What are the Risk Factors for Cervical Screening?

At Mamadoctors we believe that cervical cancer screening is vitally important for all women, but we also believe in giving you all the information so you can make up your own mind.

It’s important that you know that there are risk factors associated with cervical cancer screening.

False-Negative and False-Positive Results

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As I mentioned earlier, no screening test is infallible. In some cases, a screening test might have a negative result even when cancerous cells are present and this might lead to the patient not getting the treatment they require even if they have other symptoms.

Similarly, a screening test could have a positive result when cancerous cells aren’t present, which might not only cause anxiety but also lead to unnecessary tests and procedures. It is not yet known whether this could affect future fertility or pregnancy.

The best way to determine if screening is necessary for you is to talk to your doctor. In most cases it is likely that your doctor will advise that the benefits of screening outweigh the risk-factors unless you fall into one of the following groups:

  • Women under the age of 21 – screening can pick up changes in cervical cells that have nothing to do with cervical cancer
  • Women who have had a hysterectomy for conditions other than cancer
  • Women 65+ who have had a Pap smear with a negative result – they are unlikely to go on to develop cervical cancer

Cervical Cancer Screening: Frequently Asked Questions

How often do you get Pap smears done?

For women aged 21-65, the US Preventive Services Task Force currently recommends Pap smears every 3 years. Women 29-65 are offered the alternative of an HPV test or co-testing every 5 years.

When should you do a Pap smear test?

Although you can have a Pap smear at any time, the best time is in the middle of your menstrual cycle – from a few days after your period finishes until a week before the next one starts.

How long does it take to get your Pap smear results?

Depending on where you live, the results could be available in a few days or up to three weeks.

What happens after an abnormal Pap smear result?

First of all, it is important not to panic. An abnormal Pap smear result does not necessarily mean you have cervical cancer. It means abnormal cells have been detected.

Your doctor will decide which further tests are required depending on the type of abnormal cells that have been detected. It’s likely that your doctor will do a colposcopy and a biopsy.

A colposcopy is a bit like a smear test, but your doctor will use an instrument called a colposcope to look at your cervix and spot any unusual looking cells. If abnormal cells are detected, a biopsy – a sample of cells – is taken to be examined under a microscope.

Can you do a Pap smear/HPV test at home?

At-home cervical cancer testing kits are available and it is certainly better to test yourself than not be tested at all. There is a debate, however, about whether these tests are as effective as a test carried out by a health professional and in many cases, home-testing kits are not covered by health insurance.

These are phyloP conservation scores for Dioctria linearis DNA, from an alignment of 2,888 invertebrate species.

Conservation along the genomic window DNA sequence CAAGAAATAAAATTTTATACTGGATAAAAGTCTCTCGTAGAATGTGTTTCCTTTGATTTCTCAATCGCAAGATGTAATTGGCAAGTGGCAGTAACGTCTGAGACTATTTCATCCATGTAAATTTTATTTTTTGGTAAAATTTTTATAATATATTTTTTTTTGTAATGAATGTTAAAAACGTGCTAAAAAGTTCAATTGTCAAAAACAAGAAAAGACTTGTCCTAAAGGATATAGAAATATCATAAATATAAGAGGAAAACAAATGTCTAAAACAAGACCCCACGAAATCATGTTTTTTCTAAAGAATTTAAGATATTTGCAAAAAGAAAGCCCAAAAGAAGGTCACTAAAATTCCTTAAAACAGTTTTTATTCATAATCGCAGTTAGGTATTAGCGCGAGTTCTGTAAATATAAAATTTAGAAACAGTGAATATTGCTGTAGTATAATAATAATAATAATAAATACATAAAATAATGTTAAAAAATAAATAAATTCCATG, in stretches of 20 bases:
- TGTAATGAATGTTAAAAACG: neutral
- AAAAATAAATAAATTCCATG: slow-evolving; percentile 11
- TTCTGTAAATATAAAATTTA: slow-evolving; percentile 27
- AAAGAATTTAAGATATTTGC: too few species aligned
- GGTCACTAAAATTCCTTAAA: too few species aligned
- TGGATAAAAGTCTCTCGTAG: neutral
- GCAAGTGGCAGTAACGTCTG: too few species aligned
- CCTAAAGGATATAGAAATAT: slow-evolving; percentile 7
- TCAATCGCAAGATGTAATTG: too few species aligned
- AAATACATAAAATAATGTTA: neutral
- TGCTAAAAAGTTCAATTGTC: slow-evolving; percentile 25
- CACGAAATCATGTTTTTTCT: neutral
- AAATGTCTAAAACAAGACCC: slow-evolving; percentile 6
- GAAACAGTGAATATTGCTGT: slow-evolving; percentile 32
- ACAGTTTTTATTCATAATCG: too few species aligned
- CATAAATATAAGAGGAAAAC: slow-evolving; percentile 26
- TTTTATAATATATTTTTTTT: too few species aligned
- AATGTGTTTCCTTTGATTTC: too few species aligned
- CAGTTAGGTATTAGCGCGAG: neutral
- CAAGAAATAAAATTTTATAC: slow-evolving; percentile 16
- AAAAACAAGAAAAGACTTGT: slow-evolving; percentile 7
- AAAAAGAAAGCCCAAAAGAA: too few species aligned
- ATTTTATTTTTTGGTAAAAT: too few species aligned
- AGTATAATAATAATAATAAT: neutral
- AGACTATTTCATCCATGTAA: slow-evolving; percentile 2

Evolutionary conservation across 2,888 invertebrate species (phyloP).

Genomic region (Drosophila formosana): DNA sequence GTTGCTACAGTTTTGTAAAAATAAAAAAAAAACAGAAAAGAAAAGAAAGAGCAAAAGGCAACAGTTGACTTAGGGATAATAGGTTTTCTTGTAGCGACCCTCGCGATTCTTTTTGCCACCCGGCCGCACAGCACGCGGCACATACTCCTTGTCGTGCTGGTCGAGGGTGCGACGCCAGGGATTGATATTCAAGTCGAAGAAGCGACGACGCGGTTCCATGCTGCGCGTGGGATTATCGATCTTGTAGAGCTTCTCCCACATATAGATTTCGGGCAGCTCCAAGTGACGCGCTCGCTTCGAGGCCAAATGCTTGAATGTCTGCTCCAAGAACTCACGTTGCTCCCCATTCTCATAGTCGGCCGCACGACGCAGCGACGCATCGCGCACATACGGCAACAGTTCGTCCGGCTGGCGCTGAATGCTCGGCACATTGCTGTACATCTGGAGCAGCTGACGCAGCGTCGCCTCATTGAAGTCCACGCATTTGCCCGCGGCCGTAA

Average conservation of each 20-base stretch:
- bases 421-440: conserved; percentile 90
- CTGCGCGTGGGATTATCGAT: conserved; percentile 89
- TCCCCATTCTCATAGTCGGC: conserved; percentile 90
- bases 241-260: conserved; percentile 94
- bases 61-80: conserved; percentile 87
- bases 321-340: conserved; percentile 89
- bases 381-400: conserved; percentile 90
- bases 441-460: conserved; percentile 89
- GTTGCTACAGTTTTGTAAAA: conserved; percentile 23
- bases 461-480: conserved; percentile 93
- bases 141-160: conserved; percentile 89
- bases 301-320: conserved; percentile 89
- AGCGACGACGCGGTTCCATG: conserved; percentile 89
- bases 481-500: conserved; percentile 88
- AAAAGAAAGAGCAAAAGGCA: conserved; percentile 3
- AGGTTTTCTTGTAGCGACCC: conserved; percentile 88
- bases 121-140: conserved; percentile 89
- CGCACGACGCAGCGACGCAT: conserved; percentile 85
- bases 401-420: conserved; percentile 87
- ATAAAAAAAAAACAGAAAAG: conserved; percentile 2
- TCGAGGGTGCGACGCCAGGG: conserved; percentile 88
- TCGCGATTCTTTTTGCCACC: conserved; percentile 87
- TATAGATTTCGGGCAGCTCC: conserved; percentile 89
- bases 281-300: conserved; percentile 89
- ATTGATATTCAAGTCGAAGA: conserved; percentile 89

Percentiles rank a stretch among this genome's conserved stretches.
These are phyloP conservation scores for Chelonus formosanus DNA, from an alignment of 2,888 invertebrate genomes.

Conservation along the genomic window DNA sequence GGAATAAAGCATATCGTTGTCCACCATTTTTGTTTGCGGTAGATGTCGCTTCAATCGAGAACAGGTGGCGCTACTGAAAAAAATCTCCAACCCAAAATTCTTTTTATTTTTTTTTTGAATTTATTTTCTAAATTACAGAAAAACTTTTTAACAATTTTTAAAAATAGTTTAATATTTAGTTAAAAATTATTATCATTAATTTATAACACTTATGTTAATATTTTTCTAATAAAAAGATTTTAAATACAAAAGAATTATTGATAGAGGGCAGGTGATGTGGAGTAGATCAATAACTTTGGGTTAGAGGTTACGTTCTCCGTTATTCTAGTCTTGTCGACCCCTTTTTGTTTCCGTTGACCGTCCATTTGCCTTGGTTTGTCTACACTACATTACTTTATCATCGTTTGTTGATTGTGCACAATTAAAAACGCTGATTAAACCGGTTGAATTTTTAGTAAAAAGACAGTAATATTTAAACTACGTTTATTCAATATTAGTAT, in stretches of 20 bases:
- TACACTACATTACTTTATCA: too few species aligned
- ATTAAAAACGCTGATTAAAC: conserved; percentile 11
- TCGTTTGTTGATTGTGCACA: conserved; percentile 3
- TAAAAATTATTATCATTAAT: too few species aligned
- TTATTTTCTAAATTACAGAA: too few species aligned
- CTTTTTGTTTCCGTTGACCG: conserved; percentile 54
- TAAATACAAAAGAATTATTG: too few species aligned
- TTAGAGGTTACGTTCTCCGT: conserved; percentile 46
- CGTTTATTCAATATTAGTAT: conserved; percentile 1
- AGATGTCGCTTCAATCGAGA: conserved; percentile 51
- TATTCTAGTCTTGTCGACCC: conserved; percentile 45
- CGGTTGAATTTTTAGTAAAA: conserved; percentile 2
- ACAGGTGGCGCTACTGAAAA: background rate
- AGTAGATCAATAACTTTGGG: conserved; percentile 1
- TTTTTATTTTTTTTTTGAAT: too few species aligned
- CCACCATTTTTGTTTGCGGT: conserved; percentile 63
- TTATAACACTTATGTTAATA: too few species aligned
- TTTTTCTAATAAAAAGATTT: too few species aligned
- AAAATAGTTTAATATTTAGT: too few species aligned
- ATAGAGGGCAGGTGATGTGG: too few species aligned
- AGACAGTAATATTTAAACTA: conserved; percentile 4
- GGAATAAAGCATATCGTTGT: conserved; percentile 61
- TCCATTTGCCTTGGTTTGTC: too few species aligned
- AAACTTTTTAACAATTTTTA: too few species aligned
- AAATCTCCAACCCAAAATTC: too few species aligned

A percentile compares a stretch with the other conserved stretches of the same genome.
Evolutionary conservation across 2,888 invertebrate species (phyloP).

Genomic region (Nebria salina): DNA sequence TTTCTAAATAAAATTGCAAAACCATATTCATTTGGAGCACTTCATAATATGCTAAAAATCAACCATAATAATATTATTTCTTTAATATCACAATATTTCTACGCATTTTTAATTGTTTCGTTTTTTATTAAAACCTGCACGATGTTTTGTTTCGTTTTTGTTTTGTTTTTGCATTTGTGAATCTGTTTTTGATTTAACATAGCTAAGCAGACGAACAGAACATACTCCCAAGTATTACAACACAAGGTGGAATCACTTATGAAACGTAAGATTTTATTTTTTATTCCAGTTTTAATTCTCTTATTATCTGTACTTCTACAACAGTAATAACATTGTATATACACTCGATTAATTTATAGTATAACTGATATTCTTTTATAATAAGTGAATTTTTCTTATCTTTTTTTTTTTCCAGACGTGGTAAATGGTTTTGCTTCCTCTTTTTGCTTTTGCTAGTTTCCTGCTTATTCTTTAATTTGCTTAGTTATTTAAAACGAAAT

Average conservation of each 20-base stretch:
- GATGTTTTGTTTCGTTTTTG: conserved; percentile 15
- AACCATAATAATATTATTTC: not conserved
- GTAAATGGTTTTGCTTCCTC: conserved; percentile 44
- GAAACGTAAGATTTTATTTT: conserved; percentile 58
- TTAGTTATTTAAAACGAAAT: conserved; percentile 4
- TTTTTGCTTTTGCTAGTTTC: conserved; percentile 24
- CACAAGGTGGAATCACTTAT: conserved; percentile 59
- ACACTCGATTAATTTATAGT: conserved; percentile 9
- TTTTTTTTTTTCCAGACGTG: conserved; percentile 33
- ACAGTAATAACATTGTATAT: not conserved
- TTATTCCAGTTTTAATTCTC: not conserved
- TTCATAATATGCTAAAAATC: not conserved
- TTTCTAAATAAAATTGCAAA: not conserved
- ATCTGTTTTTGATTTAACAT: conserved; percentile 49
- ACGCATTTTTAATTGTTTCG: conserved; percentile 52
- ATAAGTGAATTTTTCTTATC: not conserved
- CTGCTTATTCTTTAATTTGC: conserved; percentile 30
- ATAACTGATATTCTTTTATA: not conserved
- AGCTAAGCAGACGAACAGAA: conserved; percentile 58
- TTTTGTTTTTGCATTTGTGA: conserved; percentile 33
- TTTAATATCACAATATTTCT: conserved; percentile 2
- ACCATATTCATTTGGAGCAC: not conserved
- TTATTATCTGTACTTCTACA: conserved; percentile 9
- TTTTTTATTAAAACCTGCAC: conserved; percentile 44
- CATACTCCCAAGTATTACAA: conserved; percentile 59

Should you do a Pap smear when pregnant?

Most of the time Pap smears are safe in the first 24 weeks of pregnancy but if you have any concerns speak to your doctor. Following pregnancy, you will probably be advised to wait 12 weeks to get a more accurate result.

Does a routine Pap smear test for HPV?

A Pap smear only tests for abnormal cells that can lead to cervical cancer. It’s possible for your doctor to carry out tests for HPV or other STDs at the same time, but these are not covered by a routine Pap smear test.

When does a woman stop getting Pap smears/HPV tests?

The US Preventive Services Task Force recommends women over the age of 65 who have previously tested negative and are not in a high-risk category no longer need cervical cancer screening.

Which is the most effective test for cervical cancer – Pap smear, HPV test or both?

Huge strides have been made to reduce the number of women who suffer from cervical cancer.

Although the current recommendation from the US Preventive Services Task Force is for women aged 29 to 65 to choose between a Pap smear every 3 years, an HPV test every 5 years, or co-testing every 5 years, current research suggests that co-testing is the most effective screening method for women in this group.

This is endorsed by many agencies including the American College of Obstetricians and Gynecologists (ACOG), the American Cancer Society, the American Society for Colposcopy and Cervical Pathology (ASCCP) and American Society for Clinical Pathology (ASCP).

The best news about cervical cancer is that screening works.

When were you last tested?

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Written by Sue Holloway

Medical Information Specialist and writer specializing in health and wellness. She is a mom to three active kids: a teen and two tweens. Originally from the UK, Sue now lives in Singapore with her family. She believes passionately in providing information based on the best evidence to help families make informed decisions about their health. She is particularly interested in natural health strategies and nutrition.